Now that's an upgrade...
Analyst Brian Tanquilut at Jefferies has hiked his rating on shares of Community Health Systems to 'buy' from 'hold.' That's nothing too unusual, but the price target hike accompanying it was: Tanquilut now sees CHS (Ticker: CYH) climbing to $56, up from just $29. Despite the strong run by hospital stocks in recent months, he says there's plenty more in store — in part because companies are saying they "expect to be able to charge the new health care exchanges rates for patient treatment closer to what commercial insurers pay than to the much-lower reimbursements Medicare and Medicaid pay."
Michael Rose at Raymond James has gone the other way with shares of Pinnacle Financial Partners, lowering his rating to 'market perform' from 'outperform.' Pinnacle (Ticker: PNFP) closed Monday trading at $23.22 and is up more than 23 percent in 2013.
Pinnacle Financial Partners has recruited financial consultant James Hundley to be a senior vice president for Pinnacle Asset Management at its Belle Meade office. Hundley comes to Pinnacle from Raymond James Financial Services, which is Pinnacle's partner in fee-based investment management. The University of Tennessee graduate has nine years of experience and also is a volunteer lacrosse coach at Ensworth Middle School.
Raymond James analyst John Ransom on Tuesday lowered his earnings estimates for Community Health Systems and several of its peers, saying hospital admissions look to be softening this fall. (See HCA's preview of its Q3 results.) In his note, Ransom also added his two cents on the upcoming election's possible effect on publicly traded hospital companies.
In his view, the stocks will rise 10 to 15 percent if President Obama is re-elected because health care reform could lead to stronger growth starting in 2014. If former Massachusetts Governor Mitt Romney is elected he thinks investors will be concerned about their business fundamentals and the potential fiscal cliff in 2013, and the shares will decline somewhat.
CHS (Ticker: CYH) gave up 1.4 percent Tuesday, as did LifePoint Hospitals and Vanguard Health. Industry leader HCA, on the other hand, dropped almost 4 percent.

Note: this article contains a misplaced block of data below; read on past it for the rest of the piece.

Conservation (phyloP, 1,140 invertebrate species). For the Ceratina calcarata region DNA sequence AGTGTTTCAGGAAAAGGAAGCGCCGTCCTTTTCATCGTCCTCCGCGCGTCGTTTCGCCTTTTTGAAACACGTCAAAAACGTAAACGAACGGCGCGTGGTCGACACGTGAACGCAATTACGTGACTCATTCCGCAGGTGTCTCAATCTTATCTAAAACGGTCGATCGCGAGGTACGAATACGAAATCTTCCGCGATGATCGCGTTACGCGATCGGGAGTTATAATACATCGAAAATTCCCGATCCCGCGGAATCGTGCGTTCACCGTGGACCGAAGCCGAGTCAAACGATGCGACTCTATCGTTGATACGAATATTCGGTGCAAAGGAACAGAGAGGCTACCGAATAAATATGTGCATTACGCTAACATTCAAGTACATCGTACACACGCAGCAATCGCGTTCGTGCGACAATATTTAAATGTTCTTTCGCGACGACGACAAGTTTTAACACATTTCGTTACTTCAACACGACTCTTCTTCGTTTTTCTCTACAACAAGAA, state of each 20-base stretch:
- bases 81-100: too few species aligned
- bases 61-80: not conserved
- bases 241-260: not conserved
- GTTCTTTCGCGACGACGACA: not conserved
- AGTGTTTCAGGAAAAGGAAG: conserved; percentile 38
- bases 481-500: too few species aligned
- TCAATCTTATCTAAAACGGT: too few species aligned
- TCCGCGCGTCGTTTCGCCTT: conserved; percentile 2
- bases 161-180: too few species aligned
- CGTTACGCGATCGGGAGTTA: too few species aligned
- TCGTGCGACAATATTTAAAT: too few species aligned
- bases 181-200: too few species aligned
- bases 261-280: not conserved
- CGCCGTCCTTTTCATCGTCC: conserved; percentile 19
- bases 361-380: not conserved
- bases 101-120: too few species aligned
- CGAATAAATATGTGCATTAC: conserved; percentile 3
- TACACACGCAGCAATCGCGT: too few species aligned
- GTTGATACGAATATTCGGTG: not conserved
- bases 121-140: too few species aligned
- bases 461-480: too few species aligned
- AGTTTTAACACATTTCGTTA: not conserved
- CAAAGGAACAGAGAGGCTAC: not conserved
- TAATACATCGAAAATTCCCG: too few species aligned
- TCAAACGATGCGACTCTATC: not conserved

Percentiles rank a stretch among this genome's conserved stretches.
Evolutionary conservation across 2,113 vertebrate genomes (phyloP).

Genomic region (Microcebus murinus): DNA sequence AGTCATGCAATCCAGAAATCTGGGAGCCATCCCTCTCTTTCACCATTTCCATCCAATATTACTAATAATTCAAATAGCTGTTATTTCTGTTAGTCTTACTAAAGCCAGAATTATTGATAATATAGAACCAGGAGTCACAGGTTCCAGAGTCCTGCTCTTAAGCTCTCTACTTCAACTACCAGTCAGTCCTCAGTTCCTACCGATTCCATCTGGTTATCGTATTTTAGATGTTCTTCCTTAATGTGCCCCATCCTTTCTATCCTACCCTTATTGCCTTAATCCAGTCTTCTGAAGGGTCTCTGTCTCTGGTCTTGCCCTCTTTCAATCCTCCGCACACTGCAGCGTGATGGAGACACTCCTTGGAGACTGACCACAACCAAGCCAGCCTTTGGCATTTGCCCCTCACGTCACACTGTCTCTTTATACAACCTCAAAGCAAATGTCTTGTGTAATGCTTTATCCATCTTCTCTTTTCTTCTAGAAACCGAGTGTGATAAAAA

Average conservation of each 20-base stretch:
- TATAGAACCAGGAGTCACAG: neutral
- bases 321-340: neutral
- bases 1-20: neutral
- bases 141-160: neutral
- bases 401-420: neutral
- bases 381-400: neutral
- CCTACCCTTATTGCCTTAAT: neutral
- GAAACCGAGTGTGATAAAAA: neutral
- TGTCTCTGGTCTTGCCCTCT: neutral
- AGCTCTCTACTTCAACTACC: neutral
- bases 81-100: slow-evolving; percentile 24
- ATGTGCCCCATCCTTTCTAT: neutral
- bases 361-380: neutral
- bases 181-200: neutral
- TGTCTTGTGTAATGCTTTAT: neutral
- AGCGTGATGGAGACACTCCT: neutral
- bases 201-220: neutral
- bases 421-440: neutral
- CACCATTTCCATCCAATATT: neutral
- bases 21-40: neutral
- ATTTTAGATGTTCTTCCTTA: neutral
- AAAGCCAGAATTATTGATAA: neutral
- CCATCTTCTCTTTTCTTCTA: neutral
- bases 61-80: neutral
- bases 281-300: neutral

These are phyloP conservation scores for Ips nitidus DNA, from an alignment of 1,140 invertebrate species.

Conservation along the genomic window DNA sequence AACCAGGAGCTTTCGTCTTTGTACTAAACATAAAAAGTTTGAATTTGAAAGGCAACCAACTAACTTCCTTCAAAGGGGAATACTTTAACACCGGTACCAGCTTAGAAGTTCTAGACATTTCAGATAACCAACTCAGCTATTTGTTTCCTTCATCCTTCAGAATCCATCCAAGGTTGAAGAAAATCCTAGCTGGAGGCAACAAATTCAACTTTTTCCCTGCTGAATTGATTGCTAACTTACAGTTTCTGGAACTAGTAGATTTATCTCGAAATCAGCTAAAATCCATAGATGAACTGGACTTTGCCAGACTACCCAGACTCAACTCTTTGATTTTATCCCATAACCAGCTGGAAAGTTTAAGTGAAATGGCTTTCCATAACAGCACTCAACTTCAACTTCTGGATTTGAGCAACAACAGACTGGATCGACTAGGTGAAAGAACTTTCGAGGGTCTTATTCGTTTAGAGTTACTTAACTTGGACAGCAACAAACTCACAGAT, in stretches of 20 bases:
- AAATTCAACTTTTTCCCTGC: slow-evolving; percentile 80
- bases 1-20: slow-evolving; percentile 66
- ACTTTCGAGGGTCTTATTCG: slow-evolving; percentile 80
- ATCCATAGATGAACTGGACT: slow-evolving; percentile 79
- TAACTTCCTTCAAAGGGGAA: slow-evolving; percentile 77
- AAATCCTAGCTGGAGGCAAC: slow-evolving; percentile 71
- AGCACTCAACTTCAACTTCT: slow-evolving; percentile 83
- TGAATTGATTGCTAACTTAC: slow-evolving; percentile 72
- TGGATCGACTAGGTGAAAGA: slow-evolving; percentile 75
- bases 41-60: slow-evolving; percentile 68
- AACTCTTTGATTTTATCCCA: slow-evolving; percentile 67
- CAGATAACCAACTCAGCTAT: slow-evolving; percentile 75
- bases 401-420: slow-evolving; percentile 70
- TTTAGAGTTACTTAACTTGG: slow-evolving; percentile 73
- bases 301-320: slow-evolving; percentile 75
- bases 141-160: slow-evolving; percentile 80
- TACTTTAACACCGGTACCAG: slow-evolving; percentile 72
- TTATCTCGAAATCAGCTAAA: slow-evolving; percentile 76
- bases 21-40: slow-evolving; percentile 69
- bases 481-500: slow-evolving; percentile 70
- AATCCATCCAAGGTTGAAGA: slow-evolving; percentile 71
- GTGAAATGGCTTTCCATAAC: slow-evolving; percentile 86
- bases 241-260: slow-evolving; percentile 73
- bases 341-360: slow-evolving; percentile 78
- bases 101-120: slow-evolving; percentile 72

Michael Rose at Raymond James was quick on the draw Wednesday morning, upgrading shares of Pinnacle Financial Partners before the bell to 'outperform' from 'market perform' and hiking his target to $21. Nimble investors likely got a piece of the 10 percent jump Pinnacle put in after reporting strong third-quarter numbers, but the question is, "What now?" That $21 target would be the stock's highest price since the spring of 2009 (Ticker: PNFP) but it leaves little upside from Wednesday's close of $20.22. And the consensus target among analysts is still just $20.
Analysts at Sidoti & Co. have begun covering shares of National Health Investors with a 'neutral' rating. Sidoti becomes the seventh firm to follow NHI and the fifth to call it a hold. NHI shares (Ticker: NHI) have climbed about 20 percent so far in 2012.
Add Nicholas Jansen to the more skeptical hospital analysts following the runup in the wake of the Supreme Court's health reform ruling. The Raymond James analyst has downgraded shares of HCA Holdings and LifePoint — both were previously 'strong buys' — to 'outperform' and 'market perform,' respectively. HCA (Ticker: HCA) is up about 34 percent this year, LifePoint (Ticker: LPNT) about 7 percent.
Brad Thomas at KeyBanc Capital has downgraded shares of Tractor Supply to 'hold' from 'buy,' saying the retailer is facing "increased risk from high valuation and lofty expectations." On top of that, he says, several consumer spending indicators are flashing warning signs. Shares of Tractor Supply (Ticker: TSCO) have given up some ground of late but are still up 30 percent this year.
Over at Raymond James, Aziz Pirbhoy is giving Dollar General a thumbs up on its move into frozen and refrigerated foods. Dollar General (Ticker: DG) is up 27 percent year to date and pushing for new all-time highs.
Wunderlich Securities is feasting on the fallout from Raymond James' acquisition of Morgan Keegan. The Memphis-based company has recruited three senior VPs in Memphis and another in Dallas. News of their moves comes less than a week after another six people in Memphis and New York made the move.
Regions Financial has put a bow on the sale of its Morgan Keegan investment brokerage to Raymond James Financial. The price tag is $930 million, although Regions also will pocket a $250 million dividend between now and the deal's close. Memphis, where Morgan Keegan is headquartered, will become the home base for Raymond James' fixed-income and public-finance businesses and be the site of a regional support center.